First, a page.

Time is running out for President Donald Trump to decide how he will deal with DACA, a program introduced by the Obama administration to allow immigrants who were illegally brought into the U.S. as children to stay.
Ten states, led by Texas, are threatening to sue the federal government if Trump does not begin the process of halting DACA by Sept. 5, Politico reported.
DACA, which stands for Deferred Action for Childhood Arrivals, was initiated by former President Barack Obama in 2012 and has enabled around 800,000 people to obtain work permits. Initially, the program was open to immigrants in the country illegally who were aged 31 and under and who first arrived in the U.S. before they were 16.
Trump's conservative supporters have urged him to scrap the program, but the president has not indicated what he plans to do.
Trump promised during the 2016 election campaign to get rid of DACA, but has since said he wants to treat those in the program, sometimes referred to as "Dreamers," with "compassion and heart."
Stephen Legomsky, a law professor who was chief counsel at Customs and Immigration Service when Obama launched DACA, said he thought if the legal challenge is allowed to go ahead, it will likely result in DACA being abolished. He noted this would be particularly likely if Judge Andrew Hanen, who ruled against another Obama immigration program in 2014, oversees the case.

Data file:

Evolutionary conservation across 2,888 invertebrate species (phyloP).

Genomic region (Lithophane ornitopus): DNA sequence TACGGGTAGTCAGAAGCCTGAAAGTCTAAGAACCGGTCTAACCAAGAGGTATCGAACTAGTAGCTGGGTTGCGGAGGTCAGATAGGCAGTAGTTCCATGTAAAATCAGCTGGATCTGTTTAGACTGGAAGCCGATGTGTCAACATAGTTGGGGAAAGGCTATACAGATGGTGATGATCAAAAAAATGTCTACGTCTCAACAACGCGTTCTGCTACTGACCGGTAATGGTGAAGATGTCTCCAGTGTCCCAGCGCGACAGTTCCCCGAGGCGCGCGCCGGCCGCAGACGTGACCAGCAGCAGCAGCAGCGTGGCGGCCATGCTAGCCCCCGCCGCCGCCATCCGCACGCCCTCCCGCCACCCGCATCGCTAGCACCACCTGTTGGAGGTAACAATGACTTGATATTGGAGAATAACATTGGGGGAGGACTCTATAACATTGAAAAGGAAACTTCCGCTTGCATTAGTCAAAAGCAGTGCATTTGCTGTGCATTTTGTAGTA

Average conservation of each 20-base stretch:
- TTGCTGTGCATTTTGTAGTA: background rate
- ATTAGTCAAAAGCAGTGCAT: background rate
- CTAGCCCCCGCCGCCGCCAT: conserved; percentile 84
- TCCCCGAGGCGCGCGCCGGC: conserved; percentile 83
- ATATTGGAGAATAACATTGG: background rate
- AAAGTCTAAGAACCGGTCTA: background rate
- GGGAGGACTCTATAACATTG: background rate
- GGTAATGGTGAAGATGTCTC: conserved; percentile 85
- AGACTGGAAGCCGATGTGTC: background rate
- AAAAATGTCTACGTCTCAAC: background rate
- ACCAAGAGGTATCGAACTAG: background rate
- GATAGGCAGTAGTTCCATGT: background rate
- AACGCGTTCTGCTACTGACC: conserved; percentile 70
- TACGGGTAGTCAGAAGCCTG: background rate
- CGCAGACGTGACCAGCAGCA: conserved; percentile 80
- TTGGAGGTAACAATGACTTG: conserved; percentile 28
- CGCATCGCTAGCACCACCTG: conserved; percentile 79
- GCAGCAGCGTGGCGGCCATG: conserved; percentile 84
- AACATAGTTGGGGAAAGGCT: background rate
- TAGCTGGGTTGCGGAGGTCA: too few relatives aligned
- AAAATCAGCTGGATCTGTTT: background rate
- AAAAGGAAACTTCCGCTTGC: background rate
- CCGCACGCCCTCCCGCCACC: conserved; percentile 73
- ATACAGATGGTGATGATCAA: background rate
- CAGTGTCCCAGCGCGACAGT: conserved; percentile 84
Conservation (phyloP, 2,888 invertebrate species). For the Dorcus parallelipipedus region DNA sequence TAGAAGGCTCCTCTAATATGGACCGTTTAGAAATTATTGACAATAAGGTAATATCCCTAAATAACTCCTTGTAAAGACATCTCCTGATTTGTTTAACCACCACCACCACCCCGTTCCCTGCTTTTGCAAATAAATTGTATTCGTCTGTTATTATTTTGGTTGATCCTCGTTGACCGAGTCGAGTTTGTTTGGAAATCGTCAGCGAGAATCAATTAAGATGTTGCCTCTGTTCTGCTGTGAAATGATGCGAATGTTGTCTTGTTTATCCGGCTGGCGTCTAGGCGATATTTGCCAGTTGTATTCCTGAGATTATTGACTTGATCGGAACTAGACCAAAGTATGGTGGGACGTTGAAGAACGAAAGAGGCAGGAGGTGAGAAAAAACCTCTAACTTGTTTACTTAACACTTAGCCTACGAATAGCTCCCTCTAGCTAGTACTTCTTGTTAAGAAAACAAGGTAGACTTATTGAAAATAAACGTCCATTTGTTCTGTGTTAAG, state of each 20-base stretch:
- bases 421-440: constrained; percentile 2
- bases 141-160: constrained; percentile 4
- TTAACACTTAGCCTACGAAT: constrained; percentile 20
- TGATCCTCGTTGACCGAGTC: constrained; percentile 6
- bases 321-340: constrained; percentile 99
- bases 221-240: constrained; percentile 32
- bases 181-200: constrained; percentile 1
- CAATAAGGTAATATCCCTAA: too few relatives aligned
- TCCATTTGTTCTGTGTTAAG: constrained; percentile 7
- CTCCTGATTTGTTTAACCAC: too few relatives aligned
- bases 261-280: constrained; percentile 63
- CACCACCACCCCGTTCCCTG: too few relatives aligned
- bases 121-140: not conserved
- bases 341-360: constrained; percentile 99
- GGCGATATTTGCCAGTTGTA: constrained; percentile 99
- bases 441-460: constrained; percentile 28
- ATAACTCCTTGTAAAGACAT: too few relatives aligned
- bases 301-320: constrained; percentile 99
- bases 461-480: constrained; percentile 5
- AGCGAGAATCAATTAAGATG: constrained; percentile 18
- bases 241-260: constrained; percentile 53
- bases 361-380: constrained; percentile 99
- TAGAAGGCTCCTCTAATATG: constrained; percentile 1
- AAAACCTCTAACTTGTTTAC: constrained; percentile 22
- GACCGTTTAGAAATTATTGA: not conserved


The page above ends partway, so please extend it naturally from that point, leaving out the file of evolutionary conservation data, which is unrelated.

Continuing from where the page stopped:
It remains unclear whether the states will be allowed to sue the government. Thomas Saenz of the Mexican American Legal Defense and Education Fund argued they would struggle to show how DACA imposes financial burdens on the states.
"They will have a hard time proving there is a net cost to DACA," Saenz said. "They benefit from work-authorized DACA recipients paying taxes, contributing to the economy in a way they could not without work authorization. All of that would have to be vetted and decided before you get to the merits."
Not all Republicans are in favor of the lawsuit. Sen. John Cornyn of Texas supports a different approach.
"I just think my objection to the way DACA was handled during the Obama administration was that it should not have been done unilaterally by the president," said Cornyn. "Congress needs to address this and I'm eager to do that. That's how I think it should be resolved."
Democratic Sen. Dick Durbin of Illinois and Republican Sen. Lindsey Graham of South Carolina have drafted legislation to protect DACA.
Although many who have benefited from DACA have been celebrating its fifth anniversary, they are concerned about what will come next.
"[DACA has] helped us for a long time now," Astrid Silva, an immigration rights activist in Nevada, told the Las Vegas Sun. "We want to get everyone to celebrate it but also see what will happen next, since programs like DACA and [Temporary Protection Status] are under attack."
Sources: Politico, Las Vegas Sun / Featured Image: Gage Skidmore/Wikimedia Commons / Embedded Images: U.S. Department of Homeland Security/Wikimedia Commons, The White House/Wikimedia Commons